First, we note that Job states, “Naked I came forth from my mother’s womb”. You did not bring your own life into existence, and you will never have the power to bring yourself into life. Only through humility can we come to see with what Love we were a thought in God’s mind and with that same love our Beloved not only created us, but also holds us in existence with tender, fatherly affection, even during those times when we turn from Him through sin. Through humility we are also able to see that same Love becomes incarnate within the womb of Mary, the new Ark of the Covenant. Christ came to us out of love in order to take our sins upon Himself and to suffer and die in a most humiliating way in order for us to rise with Him.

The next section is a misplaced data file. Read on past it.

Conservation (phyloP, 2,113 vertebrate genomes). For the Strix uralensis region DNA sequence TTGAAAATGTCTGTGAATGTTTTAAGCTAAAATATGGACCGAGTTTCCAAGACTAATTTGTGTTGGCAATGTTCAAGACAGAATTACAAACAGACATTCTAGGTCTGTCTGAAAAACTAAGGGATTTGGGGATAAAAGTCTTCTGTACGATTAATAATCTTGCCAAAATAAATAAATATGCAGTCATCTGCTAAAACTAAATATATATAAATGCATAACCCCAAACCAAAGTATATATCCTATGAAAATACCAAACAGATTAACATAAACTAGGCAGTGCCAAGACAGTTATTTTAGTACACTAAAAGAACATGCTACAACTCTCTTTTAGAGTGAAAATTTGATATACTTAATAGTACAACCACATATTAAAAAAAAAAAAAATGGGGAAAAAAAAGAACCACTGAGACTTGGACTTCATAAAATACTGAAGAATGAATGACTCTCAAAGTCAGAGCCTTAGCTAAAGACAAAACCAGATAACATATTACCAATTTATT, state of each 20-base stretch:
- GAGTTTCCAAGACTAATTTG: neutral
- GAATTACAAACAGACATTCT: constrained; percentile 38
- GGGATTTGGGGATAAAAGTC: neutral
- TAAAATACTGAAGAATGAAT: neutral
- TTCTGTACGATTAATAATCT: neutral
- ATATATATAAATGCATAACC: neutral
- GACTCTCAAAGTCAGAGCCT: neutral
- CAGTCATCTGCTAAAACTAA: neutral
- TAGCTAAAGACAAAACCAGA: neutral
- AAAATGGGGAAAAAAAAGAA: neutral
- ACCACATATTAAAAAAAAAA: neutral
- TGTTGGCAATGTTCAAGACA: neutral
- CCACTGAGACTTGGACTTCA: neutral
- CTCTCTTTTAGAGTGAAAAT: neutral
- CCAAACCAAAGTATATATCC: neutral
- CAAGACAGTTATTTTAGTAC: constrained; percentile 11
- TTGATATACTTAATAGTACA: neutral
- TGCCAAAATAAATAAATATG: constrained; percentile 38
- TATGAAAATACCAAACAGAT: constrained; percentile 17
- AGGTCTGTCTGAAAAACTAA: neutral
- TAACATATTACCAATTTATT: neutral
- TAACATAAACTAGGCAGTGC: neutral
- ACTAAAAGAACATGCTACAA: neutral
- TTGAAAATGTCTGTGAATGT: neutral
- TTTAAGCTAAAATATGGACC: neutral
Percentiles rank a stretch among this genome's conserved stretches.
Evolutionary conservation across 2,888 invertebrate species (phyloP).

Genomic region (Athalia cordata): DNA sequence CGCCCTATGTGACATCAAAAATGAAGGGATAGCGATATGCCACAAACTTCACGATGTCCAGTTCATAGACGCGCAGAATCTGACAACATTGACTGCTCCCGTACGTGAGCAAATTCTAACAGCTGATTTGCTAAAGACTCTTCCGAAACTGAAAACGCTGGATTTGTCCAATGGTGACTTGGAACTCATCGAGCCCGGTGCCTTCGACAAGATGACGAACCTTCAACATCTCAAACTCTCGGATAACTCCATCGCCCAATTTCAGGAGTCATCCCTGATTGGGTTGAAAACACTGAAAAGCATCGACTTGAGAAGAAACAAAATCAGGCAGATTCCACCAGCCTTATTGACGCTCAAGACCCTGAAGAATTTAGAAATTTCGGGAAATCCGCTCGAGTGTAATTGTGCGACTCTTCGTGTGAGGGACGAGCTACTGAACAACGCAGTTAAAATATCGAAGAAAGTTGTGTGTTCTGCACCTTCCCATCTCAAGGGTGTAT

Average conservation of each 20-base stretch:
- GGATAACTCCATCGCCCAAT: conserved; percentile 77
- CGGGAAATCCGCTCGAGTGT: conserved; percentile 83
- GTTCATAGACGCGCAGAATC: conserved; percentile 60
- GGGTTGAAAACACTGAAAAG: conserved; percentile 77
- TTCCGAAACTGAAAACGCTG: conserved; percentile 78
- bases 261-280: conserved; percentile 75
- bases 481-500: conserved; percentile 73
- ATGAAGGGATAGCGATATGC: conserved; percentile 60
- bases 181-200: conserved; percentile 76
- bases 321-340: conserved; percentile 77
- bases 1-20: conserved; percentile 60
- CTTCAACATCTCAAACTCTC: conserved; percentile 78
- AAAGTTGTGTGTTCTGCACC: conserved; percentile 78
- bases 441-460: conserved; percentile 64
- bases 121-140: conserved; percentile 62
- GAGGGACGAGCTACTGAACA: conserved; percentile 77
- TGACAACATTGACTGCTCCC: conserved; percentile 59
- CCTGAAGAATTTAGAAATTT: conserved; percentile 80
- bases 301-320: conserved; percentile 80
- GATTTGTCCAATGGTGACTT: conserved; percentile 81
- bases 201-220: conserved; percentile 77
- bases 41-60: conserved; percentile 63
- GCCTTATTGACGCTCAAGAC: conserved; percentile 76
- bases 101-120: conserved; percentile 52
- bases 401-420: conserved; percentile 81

Second, Job says “Naked I shall return”. Our Beloved reveals to us that when we die, we shall stand in all humility before the Eternal Judge and, without excuses, and understand how, by the way we lived our lives, we chose our eternal reward of heaven, heaven through purgatory, or hell.

The final part of the quote says, “The Lord gave and the Lord has taken away; blessed be the name of the Lord”. It is out of absolute eternal love that our Beloved grants us that which we need, both physically and spiritually. Many see God only as the eternal Judge Who is ready to send fire and brimstone down upon sinners. While one part of our Beloved is judge, He is also eternally merciful, forgiving, and compassionate. He desires your whole being – body and soul- to be overcome and enwrapped in His heart.

At times Our Beloved, Who desires all of this for us, allows us to experience separation from things we love or mean a lot to us. It is during these times that people often become angry, resentful, depressed, or turn their back upon He Who loves them most. We often fall into these ‘traps’ instead of trying to see what we are being taught or given. We don’t often come to understand that some things need simple faith by which we trust and fully abandon ourselves to Divine Providence.